Marshall agreed that the methodology is sound, and the findings conclusive. "I think this pretty much answers the question of whether, in this population, guanfacine should be considered as either a primary or an adjunctive treatment. The answer is no -- it's a big surprise," he said.
The finding will change the way he and psychiatrists everywhere treat PTSD patients, said Marshall, who is also associate director of the Anxiety Disorders Clinic and an associate professor of clinical psychiatry at the Columbia University College of Physicians and Surgeons. He believes that, despite the anecdotal success of guanfacine in isolated cases, "We should not generalize that to PTSD or treatment-refractory PTSD."
Neylan said a newer drug that works on norepinephrine receptors, but in a different way, might still succeed where guanfacine has failed.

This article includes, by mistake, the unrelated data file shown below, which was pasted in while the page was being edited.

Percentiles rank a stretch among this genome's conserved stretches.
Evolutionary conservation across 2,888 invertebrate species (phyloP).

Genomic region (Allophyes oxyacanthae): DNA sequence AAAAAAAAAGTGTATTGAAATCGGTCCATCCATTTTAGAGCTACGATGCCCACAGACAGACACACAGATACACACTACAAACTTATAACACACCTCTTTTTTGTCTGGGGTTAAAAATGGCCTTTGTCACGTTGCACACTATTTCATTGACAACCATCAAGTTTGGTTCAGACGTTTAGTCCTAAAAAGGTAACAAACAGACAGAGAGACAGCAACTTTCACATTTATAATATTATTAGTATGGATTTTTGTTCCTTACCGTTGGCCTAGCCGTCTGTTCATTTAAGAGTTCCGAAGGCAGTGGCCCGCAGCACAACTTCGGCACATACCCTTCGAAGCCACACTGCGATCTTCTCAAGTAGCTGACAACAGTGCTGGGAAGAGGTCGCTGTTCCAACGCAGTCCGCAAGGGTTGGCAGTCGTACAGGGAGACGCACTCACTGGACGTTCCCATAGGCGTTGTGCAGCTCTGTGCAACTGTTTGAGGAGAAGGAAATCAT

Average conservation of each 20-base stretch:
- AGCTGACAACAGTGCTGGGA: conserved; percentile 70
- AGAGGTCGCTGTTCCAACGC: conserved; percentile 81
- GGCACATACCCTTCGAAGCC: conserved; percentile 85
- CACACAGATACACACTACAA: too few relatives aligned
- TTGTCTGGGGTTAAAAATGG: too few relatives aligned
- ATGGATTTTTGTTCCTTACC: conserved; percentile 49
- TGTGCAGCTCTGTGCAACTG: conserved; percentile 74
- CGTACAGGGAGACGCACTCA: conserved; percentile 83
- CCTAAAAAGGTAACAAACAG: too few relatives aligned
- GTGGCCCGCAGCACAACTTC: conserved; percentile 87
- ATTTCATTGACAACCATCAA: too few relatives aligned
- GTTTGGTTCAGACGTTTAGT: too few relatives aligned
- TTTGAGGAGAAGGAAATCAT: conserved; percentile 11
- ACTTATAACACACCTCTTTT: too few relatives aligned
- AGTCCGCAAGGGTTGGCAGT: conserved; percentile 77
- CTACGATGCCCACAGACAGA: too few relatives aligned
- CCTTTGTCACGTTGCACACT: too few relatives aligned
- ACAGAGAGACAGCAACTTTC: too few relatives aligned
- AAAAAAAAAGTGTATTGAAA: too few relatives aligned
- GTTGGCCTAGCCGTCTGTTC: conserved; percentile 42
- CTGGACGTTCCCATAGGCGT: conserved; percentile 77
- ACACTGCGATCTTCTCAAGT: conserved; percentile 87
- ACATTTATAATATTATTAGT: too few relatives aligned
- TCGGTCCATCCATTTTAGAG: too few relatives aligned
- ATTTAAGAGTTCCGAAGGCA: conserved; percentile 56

That drug, called prazosin, blocks the alpha-1 receptor in the synapse. "There have been a few trials to show that prazosin does have some promise, and I know the VA is gearing up to do a large multi-site study. It is becoming more popular."
In the meantime, he said, it's important to remember that the first-line therapy for most people with PTSD is antidepressants and/or psychotherapy, especially "exposure therapy," where patients are gently confronted with reminders of the traumatic event itself.
"Most people feel that PTSD benefits most from a combination of pharmacologic treatment and psychotherapy," Neylan said.
To learn more about PTSD, head to the U.S. National Institute of Mental Health.
SOURCES: Thomas Neylan, M.D., medical director, PTSD treatment program, San Francisco VA Medical Center, and associate professor, psychiatry, University of California, San Francisco; Radnall Marshall, director, Trauma Studies and Services, New York State Psychiatric Institute, New York City; Dec. 1, 2006, American Journal of Psychiatry